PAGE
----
MAX CRUS: Got to make the best of…next week.
This was to be a best of 2020 column, but then it dawned what a sad day is ahead of us this week. Yes, by this time next week, Donald Trump will no longer be President.
Yes, unless the world blows first - not such a far-fetched concept - and unless the likes of locals, super Nat George Christensen and Liberal layabout, Craig Kelly, can get him over the line with their inciteful, sorry, insightful, and extremely well researched and tested theories on how the US election was stolen and how Betadine cures not only cuts on kids knees but covid (all true you know, the evidence is staring us in the face…book) - then next week, Trump will be but a figment of our imaginations much as most of his utterances for the past four years were of his.
Coincidentally, isn't Betadine a wonderful description of Trump's unusual complexion, and it's a wonder the cosmetic companies haven't cashed in on it.
So it's back to dull, old establishment politicians like Biden. Nothing to write about, laugh about, cry about. Pity all the cartoonists who will be out of work, or ideas. Sure, Boris is still kicking when he's not shooting himself in the foot, but he's not in Trump's league.
Equally true, as above, Kelly and Christensen do their best, but again, they're lightweights by comparison despite the apparent contradiction, and it is easy to mistake McCormack and Morrison as either believers or supporters or too gutless to ditch them when the reality is the PM and Deputy are just giving them enough rope to drown themselves in Betadine, while using language so convoluted their followers, specially Queenslanders, have no idea where the Coalition stands on just about any matter.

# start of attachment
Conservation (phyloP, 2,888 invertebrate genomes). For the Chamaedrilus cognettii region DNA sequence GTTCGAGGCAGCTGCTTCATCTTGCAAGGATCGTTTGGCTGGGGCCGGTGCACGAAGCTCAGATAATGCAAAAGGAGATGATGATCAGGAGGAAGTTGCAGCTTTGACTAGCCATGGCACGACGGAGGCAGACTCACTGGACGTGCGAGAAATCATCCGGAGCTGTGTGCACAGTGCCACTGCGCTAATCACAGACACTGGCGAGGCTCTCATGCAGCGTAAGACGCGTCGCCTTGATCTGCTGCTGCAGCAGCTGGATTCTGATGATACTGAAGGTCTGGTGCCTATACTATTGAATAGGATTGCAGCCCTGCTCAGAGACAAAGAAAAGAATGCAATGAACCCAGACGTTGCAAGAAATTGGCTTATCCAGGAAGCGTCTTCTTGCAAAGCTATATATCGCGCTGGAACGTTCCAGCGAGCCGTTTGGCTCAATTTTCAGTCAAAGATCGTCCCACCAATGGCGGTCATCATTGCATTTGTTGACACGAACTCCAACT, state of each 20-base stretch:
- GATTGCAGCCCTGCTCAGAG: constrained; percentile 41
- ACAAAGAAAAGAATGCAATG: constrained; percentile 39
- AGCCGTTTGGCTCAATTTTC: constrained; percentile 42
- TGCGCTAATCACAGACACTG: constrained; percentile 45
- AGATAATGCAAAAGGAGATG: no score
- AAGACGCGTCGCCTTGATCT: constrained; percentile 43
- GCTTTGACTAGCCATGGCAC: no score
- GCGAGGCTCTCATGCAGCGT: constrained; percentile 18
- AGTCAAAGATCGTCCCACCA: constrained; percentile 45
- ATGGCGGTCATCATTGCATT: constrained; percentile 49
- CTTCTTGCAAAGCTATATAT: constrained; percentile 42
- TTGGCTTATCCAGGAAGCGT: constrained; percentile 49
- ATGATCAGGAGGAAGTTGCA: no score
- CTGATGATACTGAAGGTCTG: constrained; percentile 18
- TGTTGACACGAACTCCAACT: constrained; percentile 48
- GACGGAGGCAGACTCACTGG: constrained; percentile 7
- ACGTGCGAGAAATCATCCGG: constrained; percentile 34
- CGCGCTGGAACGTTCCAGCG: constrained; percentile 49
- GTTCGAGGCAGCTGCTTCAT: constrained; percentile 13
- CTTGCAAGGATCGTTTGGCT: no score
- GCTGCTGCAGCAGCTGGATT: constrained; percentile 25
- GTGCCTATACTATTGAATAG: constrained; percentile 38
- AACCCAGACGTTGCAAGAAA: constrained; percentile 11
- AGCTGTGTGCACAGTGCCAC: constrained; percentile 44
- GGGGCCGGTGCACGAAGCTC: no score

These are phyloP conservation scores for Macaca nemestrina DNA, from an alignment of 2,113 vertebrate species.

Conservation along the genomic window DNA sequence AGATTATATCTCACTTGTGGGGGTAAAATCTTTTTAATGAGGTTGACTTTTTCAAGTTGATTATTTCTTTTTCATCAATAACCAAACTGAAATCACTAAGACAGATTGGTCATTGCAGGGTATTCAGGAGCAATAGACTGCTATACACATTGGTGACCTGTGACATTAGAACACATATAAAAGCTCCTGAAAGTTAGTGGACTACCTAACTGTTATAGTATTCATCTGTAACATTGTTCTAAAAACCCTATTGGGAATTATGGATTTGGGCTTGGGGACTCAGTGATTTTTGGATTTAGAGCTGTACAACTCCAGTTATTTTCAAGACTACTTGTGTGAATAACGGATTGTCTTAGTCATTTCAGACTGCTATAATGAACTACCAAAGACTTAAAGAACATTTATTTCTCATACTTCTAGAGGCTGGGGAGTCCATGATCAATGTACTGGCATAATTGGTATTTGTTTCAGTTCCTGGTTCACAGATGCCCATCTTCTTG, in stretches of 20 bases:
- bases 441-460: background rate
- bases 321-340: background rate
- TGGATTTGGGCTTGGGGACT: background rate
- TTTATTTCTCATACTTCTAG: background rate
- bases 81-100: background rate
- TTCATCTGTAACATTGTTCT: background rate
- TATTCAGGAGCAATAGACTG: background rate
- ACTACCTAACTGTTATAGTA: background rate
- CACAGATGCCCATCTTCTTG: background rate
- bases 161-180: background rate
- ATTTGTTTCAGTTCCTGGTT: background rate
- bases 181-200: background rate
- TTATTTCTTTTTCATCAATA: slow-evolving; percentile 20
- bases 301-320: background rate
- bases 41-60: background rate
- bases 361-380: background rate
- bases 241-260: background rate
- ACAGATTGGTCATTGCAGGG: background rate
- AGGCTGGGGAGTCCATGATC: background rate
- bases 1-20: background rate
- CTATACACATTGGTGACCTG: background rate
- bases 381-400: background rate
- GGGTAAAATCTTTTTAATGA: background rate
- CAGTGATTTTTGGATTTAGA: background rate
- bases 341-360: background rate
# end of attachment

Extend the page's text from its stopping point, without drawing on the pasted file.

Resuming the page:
"All lives matter", said Mick…reprising Pauline and forgetting he voted against that, well after voting for it.
The facts of the matter are…contentious, supposedly. Yep, that's Mick again. Actually, perhaps it won't be so dull after all when Trump goes, and things could get really interesting if the coalition loses the next election.
So, stay tuned next week for the best of 2020. In the meantime, here's the best of this week, apart from the above.
Elderton Barossa Valley 'Western Ridge' Shiraz 2018, $80
Nearly 15 per cent (14.9) sounds big in wine terms, but it comes across as much lighter, much like George and Craig. With fewer than 1200 bottles it's rarer than the truth too. 9.6/10.
Elderton Barossa Valley 'Ode to Lorraine', Cabernet Sauvignon Shiraz Merlot 2017, $50
As good a reminder as ever that decanting is worthy. It was just hitting its straps as the last glass was poured. Lovely stuff even lovelier the next day if you can wait. 9.4/10.
Chain of Fire Western Australia Sauvignon Blanc Semillon 2017, $13
Probably not the best wine for bushfire ravaged regions but surely Aussies would enjoy the irony. 8.8/10.
Chain of Fire (Mudgee) Pinot Grigio 2019 The label suggests this is all about Blacksmiths rather than bushfires and we should all drink to the luck of not being in one or being one. 8.9/10.
Pfeiffer King Valley The Carson Gewurztraminer 2017, $16.50
Sounds posh and very American and should be on Bonanza. Meanwhile Pfeiffer's gewurz' is about as 'ungewurzy' as it gets. Very riesling-like and a lovely wine, but that's not why you buy gewurz. Dang. 9/10.
Pfeiffer Rutherglen Shiraz 2017, $26.50
It's been a long time between drinks from Rutherglen, so it's nice to be back, almost a homecoming. 9.3/10.